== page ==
The Nun Shogun’s political gifts were called upon almost immediately. Yoritomo’s seventeen-year-old son Yoriie had been set to succeed his father ever since a ceremony at the age of six at which he had been presented with armour, bow and sword, and led around the garden on horseback. When the time came, however, Yoriie seemed to have romance rather than rule on his mind. He sent one of his vassals, Adachi Kagemori, away from Kamakura to take care of some bandits, who he claimed had been causing trouble. When Kagemori returned to Kamakura, having failed to locate any bandits, he found that Yoriie had set him up: getting him out of the way while he kidnapped one of his concubines and had her brought to his palace.
Masako may not have felt especially close to Yoriie at the best of times. He was raised away from her household, with wet-nurse families. And when he killed his first deer at the age of eleven, at the foot of Mount Fuji, this seminal moment in a young warrior’s life passed almost without comment from his mother. The Azuma Kagami (Mirror of the East) portrays Masako as sometimes indulging Yoriie, while also being driven to despair by his lack of interest or ability as shogun. But she did manage to make him listen to her, when he would rarely listen to anyone else. With Yoriie threatening a pre-emptive attack on the home of his wronged vassal, Masako went to stay in the house to protect its occupants. She cautioned her son in a letter that if he planned to kill people there, then ‘aim your first arrow at me’.
Yoriie was forced into a climbdown, and Kagemori’s concubine was duly returned. But Yoriie soon switched his sources of entertainment to drinking and the ball game kemari. Masako put a stop to one particular fixture, which Yoriie was due to play sooner than was decent after the death of one of his more important vassals. But she sometimes watched him play, perhaps realizing the potential of sports diplomacy. Kemari was associated with the imperial court and proved to be a useful means of maintaining relations with the capital after a difficult few years following the failure of Masako’s and Yoritomo’s attempted matchmaking for Ōhime. Retired Emperor Go-Toba even recommended an instructor for Yoriie.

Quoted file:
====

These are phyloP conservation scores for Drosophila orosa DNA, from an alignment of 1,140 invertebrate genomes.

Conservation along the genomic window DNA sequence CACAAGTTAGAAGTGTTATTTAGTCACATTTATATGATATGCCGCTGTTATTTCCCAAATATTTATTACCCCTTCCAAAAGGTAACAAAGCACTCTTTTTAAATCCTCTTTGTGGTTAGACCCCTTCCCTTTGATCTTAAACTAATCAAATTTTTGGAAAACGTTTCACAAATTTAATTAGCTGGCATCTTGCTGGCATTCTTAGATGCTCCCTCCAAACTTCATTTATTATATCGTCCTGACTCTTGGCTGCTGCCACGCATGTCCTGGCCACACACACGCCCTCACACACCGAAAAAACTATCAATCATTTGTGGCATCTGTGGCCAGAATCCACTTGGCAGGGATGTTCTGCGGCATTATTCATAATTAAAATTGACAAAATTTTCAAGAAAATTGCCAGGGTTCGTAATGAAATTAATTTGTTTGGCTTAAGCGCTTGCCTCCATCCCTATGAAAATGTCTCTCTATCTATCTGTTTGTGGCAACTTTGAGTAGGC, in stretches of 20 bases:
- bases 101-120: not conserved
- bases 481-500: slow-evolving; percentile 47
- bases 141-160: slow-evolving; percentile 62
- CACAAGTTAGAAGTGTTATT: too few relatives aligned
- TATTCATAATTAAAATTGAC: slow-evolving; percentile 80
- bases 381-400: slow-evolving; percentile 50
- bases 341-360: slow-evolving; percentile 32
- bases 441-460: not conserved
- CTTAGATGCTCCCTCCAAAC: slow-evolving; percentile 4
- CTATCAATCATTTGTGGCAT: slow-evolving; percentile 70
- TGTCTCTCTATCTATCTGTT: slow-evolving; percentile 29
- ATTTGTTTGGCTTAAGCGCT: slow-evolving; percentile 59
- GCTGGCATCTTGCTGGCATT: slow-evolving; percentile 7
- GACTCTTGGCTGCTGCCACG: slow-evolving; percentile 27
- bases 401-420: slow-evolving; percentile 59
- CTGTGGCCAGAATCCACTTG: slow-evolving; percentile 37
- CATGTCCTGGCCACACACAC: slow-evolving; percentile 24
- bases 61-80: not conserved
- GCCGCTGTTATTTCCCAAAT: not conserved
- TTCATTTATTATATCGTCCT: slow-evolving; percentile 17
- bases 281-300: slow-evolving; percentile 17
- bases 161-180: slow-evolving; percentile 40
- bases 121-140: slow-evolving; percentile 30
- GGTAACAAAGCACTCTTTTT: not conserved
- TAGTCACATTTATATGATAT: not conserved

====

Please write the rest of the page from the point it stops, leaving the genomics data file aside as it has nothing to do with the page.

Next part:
Intolerable to Masako, however, was the way that her son increasingly allied himself with one of his old wet-nurses’ families: the Hiki, headed by Hiki Yoshikazu, under whose care he had chiefly grown up. Yoriie married one of the Hiki daughters, Lady Wakasa, and they had a son called Ichiman. When Yoriie fell seriously ill in 1203, he and Yoshikazu appear to have plotted the destruction of Masako’s family, the Hōjō, so that Ichiman could become shogun after him – without having to compete for power with Yoriie’s younger brother, Sanetomo.